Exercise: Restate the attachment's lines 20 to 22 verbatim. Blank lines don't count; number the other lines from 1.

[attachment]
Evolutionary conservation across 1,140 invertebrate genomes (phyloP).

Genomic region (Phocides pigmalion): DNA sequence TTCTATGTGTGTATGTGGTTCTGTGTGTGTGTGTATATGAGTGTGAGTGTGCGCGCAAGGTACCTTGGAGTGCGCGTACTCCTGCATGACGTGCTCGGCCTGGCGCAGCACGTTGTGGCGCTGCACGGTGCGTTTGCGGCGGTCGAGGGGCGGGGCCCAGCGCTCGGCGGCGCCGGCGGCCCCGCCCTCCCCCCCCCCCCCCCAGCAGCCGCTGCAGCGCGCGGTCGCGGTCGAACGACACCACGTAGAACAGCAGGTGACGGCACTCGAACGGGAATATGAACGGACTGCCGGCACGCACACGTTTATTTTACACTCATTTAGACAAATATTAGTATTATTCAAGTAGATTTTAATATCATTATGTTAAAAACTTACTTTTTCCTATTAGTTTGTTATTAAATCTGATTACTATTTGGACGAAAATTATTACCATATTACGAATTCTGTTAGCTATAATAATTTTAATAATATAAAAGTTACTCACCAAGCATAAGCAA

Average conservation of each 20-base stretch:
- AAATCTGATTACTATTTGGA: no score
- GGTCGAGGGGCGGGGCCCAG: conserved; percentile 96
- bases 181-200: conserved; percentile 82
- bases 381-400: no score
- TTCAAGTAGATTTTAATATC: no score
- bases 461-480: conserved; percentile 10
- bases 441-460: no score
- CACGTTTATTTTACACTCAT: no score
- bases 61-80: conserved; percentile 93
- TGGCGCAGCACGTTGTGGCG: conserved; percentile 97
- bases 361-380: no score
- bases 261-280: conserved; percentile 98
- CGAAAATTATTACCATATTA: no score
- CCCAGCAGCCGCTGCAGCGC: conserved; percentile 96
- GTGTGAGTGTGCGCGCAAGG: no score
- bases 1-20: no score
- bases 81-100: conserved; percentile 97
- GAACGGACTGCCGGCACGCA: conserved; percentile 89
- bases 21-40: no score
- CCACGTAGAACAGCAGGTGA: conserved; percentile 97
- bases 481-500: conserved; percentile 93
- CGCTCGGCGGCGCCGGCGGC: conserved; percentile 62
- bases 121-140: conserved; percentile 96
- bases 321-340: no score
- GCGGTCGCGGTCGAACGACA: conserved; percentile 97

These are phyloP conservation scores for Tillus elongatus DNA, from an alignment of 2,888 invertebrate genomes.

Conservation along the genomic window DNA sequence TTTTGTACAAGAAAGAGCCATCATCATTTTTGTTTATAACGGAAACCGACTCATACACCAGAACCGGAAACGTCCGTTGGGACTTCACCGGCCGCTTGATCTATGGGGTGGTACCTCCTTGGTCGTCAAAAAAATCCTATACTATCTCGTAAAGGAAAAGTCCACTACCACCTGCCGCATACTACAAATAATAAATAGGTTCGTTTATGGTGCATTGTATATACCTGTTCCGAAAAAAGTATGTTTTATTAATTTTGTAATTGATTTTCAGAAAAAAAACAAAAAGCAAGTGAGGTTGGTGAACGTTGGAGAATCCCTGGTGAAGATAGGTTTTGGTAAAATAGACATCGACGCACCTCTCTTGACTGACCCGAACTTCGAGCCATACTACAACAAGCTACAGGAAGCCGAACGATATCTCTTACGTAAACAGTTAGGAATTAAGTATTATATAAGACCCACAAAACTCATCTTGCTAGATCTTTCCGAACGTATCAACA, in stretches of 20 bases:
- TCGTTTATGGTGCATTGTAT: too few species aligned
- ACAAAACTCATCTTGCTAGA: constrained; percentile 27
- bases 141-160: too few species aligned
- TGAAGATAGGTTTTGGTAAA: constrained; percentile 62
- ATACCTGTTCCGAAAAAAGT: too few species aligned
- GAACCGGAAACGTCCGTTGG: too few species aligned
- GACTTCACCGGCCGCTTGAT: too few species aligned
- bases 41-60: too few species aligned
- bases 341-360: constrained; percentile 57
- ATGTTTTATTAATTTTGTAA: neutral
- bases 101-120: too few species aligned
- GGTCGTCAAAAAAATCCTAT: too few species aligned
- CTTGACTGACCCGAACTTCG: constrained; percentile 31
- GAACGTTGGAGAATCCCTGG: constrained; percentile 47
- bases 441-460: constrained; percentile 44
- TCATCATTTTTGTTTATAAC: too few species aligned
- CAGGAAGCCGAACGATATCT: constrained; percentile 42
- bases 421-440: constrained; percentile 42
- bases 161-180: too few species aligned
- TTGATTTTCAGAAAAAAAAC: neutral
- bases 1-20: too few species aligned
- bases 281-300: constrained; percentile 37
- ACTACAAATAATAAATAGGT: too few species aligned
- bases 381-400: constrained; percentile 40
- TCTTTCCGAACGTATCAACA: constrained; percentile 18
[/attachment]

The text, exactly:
- bases 81-100: conserved; percentile 97
- GAACGGACTGCCGGCACGCA: conserved; percentile 89
- bases 21-40: no score